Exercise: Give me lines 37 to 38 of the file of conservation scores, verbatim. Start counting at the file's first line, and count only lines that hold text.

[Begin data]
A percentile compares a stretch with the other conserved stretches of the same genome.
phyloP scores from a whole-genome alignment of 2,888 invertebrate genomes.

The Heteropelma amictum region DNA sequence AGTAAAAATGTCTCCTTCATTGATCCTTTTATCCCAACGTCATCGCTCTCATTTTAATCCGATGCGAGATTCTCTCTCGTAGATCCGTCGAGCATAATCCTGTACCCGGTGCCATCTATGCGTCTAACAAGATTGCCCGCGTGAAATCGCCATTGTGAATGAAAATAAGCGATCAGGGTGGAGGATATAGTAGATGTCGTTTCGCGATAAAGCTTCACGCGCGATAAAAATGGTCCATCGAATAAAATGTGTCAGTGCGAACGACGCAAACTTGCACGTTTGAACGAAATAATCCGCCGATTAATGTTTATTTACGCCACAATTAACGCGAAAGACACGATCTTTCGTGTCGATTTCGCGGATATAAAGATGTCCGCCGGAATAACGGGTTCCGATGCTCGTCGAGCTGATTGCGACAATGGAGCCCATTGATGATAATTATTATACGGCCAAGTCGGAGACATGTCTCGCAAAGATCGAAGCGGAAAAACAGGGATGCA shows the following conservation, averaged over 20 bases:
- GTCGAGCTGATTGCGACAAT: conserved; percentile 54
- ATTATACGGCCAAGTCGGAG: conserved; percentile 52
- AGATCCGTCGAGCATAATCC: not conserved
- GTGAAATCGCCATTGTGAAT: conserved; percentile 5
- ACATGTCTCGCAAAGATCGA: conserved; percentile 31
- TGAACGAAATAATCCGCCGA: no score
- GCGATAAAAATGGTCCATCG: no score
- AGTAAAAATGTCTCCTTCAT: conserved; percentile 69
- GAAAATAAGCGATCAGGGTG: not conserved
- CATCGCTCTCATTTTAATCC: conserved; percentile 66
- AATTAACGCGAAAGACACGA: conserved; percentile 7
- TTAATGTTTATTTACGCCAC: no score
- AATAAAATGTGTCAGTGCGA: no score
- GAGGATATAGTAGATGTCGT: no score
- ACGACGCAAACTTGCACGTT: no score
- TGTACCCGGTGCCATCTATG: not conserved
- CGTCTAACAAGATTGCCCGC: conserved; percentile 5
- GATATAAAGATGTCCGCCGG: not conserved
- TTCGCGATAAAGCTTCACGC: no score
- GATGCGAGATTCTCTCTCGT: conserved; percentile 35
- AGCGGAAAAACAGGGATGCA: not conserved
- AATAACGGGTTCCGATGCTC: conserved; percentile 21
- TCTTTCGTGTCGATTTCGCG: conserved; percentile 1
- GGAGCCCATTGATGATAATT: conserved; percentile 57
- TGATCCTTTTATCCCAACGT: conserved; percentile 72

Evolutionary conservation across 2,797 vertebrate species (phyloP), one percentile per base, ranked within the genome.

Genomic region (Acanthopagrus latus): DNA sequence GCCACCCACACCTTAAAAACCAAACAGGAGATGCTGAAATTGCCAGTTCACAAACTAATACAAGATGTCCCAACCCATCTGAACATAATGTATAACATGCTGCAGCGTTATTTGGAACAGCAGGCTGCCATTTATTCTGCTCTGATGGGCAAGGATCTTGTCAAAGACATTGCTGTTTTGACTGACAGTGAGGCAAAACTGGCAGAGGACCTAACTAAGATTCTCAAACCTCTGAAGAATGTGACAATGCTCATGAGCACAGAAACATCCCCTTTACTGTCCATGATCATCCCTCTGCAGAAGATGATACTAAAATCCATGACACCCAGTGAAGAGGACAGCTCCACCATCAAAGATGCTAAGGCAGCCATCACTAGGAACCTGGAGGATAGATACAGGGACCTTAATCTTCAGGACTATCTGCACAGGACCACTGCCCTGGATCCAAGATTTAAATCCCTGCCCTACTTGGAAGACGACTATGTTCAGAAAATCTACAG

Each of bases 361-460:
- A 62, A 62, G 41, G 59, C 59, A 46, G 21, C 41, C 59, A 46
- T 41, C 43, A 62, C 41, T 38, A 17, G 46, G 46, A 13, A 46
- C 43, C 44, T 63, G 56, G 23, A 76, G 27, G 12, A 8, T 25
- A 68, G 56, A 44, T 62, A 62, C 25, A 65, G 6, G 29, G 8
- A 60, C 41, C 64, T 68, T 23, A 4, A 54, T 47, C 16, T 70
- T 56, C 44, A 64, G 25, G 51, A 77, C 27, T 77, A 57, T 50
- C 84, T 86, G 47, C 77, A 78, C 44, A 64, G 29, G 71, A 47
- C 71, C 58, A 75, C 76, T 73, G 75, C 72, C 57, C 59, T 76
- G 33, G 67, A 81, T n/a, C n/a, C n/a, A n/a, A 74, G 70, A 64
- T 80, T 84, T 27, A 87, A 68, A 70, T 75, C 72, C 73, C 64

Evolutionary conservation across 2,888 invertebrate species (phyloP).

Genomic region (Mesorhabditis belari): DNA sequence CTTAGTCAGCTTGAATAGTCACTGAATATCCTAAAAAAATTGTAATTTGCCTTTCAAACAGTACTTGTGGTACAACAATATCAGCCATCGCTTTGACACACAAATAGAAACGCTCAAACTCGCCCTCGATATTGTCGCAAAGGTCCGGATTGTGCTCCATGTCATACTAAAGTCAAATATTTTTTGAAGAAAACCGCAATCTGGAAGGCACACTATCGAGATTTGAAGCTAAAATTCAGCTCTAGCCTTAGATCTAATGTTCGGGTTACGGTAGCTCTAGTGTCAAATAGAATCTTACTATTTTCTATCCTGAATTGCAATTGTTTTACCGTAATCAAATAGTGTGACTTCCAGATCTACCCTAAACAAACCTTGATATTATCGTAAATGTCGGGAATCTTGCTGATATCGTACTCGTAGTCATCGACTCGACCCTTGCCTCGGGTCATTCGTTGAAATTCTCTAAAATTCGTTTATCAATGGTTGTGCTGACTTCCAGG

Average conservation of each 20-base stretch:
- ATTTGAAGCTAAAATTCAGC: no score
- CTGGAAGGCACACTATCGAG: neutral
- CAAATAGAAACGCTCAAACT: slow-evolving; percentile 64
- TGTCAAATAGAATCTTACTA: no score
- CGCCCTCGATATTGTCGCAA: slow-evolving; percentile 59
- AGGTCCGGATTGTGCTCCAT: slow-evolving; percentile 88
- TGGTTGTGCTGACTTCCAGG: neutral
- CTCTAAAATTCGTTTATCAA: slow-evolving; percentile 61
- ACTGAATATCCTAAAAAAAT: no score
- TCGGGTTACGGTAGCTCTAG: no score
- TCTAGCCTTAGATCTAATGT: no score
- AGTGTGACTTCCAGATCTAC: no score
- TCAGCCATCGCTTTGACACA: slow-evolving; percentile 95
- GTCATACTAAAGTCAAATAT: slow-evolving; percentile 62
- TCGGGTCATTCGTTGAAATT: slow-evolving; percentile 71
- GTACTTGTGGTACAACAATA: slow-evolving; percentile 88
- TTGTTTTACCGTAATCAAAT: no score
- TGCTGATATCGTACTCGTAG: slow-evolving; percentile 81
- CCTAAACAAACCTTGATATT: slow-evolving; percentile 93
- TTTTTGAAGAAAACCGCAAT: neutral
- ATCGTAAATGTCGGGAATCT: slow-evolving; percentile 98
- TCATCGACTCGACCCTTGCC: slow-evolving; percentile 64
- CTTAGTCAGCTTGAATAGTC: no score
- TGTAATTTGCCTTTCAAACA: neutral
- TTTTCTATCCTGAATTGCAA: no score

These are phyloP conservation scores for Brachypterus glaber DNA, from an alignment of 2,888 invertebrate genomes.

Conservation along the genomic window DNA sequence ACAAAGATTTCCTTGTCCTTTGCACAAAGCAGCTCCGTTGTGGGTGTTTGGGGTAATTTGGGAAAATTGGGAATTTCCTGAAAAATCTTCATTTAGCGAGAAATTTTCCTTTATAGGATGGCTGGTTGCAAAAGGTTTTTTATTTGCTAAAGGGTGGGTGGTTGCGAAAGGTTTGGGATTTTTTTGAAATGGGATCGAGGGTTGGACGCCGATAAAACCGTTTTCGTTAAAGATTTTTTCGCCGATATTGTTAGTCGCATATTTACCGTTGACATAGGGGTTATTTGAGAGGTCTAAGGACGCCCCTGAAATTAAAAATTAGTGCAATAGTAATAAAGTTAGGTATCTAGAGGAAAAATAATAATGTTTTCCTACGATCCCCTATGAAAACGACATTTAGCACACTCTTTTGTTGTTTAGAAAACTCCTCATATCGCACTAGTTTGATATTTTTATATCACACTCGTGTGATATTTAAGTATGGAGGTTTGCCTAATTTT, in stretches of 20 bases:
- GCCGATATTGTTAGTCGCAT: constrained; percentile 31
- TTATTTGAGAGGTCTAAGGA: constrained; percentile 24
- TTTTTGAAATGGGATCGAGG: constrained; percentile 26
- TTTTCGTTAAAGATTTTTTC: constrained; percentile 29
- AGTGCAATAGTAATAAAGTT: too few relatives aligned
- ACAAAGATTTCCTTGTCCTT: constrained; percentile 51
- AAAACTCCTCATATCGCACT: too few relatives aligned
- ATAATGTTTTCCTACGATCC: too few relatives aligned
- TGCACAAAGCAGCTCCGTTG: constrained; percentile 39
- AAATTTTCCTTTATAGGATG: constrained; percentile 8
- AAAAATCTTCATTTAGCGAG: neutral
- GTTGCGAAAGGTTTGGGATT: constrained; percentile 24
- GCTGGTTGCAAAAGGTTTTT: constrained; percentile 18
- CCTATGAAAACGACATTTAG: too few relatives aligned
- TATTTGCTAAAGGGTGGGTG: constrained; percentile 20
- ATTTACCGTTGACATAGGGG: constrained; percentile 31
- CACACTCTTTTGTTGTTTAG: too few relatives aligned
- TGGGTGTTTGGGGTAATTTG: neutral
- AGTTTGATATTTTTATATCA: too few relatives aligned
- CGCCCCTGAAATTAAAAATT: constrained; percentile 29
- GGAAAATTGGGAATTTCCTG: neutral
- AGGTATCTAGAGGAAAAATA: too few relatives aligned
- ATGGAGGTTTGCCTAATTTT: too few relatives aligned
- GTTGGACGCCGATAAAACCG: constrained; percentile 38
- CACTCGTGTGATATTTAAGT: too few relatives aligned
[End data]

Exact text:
- T 56, C 44, A 64, G 25, G 51, A 77, C 27, T 77, A 57, T 50
- C 84, T 86, G 47, C 77, A 78, C 44, A 64, G 29, G 71, A 47